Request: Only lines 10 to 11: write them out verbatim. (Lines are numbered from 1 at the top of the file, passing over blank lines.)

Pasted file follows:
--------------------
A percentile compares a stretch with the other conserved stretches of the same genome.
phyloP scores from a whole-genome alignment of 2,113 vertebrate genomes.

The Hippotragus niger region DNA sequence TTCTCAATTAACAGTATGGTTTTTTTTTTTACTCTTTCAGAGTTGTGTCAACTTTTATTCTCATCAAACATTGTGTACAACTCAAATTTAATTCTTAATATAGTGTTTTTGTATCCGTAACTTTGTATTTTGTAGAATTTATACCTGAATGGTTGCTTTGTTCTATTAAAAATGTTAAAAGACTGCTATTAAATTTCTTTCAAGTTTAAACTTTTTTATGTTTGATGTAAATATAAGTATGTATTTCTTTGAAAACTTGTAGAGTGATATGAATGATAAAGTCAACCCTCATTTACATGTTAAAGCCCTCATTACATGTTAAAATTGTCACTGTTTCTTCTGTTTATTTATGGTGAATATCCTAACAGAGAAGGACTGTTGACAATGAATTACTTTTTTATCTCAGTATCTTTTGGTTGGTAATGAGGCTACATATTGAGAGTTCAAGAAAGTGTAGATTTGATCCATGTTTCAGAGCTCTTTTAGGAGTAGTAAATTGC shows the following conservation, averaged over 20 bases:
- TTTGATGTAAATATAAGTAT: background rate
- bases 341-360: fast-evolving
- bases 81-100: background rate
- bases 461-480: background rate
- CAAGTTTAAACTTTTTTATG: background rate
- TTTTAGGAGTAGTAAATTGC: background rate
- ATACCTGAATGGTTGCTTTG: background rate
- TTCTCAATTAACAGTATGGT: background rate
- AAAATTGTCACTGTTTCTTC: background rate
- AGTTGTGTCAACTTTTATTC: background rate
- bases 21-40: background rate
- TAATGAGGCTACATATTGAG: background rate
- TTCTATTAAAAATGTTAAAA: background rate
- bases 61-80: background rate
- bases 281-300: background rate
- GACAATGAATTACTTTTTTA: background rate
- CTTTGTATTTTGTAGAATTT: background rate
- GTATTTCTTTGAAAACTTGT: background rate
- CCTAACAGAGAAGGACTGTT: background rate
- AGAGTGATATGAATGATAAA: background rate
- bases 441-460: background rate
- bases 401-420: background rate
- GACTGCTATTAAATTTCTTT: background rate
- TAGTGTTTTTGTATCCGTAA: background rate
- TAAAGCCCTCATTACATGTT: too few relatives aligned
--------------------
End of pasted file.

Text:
- ATACCTGAATGGTTGCTTTG: background rate
- TTCTCAATTAACAGTATGGT: background rate